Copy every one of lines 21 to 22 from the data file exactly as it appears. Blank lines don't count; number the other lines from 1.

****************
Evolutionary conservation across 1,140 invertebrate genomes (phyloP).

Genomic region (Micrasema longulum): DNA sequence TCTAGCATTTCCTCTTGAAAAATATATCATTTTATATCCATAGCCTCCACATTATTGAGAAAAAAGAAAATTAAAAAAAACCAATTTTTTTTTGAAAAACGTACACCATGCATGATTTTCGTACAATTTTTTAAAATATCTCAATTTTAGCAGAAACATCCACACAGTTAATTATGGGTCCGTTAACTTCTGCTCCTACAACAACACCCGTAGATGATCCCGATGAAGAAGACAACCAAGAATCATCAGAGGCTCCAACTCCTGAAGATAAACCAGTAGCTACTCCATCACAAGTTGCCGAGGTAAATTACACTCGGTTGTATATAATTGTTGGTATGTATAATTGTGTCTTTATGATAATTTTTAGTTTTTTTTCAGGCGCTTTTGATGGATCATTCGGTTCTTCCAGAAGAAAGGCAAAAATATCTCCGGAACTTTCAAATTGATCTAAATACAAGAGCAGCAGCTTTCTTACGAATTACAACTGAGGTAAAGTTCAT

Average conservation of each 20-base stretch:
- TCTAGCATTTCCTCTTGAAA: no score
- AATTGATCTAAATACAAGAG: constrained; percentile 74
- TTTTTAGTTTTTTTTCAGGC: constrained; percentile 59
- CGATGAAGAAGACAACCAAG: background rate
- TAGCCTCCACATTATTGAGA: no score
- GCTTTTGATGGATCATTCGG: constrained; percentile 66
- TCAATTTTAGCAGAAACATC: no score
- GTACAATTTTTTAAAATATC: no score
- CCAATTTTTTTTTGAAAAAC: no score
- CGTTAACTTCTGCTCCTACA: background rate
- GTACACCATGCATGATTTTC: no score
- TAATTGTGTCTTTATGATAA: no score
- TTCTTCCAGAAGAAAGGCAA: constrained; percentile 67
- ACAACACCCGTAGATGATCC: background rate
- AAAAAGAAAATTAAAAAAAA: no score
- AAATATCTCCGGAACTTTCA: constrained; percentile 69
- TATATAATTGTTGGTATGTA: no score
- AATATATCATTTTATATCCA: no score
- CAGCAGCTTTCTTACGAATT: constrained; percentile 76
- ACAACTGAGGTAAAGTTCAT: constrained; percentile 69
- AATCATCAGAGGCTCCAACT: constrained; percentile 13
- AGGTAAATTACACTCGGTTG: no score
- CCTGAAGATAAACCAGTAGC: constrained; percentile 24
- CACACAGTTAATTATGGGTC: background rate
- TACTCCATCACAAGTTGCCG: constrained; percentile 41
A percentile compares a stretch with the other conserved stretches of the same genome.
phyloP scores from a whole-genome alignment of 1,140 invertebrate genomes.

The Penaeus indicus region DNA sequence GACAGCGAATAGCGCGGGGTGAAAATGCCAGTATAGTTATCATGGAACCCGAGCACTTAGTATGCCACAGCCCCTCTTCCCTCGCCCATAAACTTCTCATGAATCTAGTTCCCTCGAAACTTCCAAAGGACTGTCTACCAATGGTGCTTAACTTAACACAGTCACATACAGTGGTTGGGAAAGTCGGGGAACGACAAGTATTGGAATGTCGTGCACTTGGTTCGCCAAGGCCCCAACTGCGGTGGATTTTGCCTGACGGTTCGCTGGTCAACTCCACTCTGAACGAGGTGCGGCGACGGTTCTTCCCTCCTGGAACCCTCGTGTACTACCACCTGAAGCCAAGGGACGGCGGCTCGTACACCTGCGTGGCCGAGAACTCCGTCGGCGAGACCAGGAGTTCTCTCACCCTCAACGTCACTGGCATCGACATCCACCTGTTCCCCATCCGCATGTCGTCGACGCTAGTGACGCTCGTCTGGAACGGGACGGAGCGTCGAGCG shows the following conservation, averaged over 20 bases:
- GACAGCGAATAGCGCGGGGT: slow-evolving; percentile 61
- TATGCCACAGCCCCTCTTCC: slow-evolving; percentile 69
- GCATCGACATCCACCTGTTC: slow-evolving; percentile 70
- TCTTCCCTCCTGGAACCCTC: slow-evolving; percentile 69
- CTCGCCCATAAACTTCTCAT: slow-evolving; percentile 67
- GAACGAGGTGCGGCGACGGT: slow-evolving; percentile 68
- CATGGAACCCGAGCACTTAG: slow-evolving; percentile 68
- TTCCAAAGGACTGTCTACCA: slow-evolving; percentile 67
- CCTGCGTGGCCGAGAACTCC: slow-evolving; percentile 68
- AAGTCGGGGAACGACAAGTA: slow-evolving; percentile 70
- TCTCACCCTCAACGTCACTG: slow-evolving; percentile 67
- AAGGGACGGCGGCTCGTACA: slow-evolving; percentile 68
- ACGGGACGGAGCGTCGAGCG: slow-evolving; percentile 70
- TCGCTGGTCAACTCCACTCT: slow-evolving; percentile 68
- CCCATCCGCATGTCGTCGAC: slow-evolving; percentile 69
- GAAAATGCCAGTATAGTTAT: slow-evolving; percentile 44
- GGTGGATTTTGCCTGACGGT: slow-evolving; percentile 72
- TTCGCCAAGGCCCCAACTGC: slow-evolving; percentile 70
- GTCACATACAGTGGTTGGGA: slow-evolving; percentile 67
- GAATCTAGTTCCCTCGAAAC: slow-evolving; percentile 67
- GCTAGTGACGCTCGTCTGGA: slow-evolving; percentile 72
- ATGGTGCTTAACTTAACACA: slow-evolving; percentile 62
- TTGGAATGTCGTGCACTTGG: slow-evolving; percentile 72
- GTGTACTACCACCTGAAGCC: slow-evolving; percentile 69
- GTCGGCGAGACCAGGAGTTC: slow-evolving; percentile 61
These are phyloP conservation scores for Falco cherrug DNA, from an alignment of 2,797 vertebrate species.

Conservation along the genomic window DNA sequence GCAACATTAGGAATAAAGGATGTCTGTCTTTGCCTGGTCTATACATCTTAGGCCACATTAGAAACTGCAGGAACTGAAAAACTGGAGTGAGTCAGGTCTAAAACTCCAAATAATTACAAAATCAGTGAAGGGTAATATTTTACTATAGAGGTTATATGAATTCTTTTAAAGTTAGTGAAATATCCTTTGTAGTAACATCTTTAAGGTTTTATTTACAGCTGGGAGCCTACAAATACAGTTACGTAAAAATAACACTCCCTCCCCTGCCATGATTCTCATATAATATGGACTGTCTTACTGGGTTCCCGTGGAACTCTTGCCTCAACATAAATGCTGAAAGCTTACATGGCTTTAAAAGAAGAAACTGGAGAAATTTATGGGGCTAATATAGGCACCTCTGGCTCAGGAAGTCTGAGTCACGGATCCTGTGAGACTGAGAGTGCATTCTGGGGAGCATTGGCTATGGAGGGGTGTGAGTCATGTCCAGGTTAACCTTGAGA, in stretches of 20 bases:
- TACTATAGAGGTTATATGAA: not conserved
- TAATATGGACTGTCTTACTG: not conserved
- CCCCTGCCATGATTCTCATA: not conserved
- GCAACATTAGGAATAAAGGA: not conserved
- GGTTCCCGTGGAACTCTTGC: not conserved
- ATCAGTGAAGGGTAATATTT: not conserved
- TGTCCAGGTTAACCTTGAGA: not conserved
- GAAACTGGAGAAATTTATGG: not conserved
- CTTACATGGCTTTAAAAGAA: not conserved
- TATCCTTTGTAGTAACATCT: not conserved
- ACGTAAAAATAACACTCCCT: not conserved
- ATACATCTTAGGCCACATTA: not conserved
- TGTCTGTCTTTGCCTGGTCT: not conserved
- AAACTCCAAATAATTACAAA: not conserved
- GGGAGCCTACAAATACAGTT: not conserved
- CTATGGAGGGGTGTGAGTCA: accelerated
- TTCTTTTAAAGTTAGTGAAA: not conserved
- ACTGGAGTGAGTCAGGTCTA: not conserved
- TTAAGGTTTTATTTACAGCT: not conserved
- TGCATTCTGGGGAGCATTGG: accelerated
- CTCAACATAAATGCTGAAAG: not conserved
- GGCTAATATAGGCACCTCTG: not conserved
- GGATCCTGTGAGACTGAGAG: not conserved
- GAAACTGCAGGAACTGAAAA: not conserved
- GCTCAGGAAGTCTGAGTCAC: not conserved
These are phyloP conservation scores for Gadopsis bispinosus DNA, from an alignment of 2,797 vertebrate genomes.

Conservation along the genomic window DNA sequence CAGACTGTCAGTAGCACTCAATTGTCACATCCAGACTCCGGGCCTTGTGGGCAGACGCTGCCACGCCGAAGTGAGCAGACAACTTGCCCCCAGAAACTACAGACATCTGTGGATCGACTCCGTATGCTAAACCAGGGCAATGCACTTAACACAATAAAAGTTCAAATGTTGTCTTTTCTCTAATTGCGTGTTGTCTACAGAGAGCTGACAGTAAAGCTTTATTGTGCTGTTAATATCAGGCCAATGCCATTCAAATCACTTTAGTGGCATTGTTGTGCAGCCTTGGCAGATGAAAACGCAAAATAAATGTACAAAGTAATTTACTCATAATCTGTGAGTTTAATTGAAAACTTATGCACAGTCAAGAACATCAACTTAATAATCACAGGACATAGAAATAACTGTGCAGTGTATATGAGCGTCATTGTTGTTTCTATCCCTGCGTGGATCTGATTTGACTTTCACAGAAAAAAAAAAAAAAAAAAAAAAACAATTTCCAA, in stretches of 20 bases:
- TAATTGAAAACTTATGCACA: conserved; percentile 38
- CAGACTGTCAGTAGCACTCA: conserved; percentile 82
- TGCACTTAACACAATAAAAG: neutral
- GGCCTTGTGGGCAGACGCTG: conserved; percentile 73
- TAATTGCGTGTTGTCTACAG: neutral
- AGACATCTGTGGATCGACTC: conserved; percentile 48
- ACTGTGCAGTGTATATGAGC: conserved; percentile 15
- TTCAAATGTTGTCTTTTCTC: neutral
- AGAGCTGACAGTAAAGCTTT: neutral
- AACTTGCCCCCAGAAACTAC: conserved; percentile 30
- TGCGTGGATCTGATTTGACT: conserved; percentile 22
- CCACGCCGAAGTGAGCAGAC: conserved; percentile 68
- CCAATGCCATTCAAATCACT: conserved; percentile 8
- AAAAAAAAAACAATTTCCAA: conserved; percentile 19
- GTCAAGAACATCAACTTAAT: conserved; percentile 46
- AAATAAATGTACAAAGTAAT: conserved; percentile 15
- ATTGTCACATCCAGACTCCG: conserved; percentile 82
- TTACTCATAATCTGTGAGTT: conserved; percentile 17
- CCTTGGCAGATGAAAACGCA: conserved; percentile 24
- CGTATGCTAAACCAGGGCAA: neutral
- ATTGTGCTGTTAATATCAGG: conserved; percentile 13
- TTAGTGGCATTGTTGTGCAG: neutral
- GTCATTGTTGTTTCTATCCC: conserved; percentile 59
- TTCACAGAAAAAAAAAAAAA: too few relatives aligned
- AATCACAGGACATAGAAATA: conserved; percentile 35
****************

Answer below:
- AATATATCATTTTATATCCA: no score
- CAGCAGCTTTCTTACGAATT: constrained; percentile 76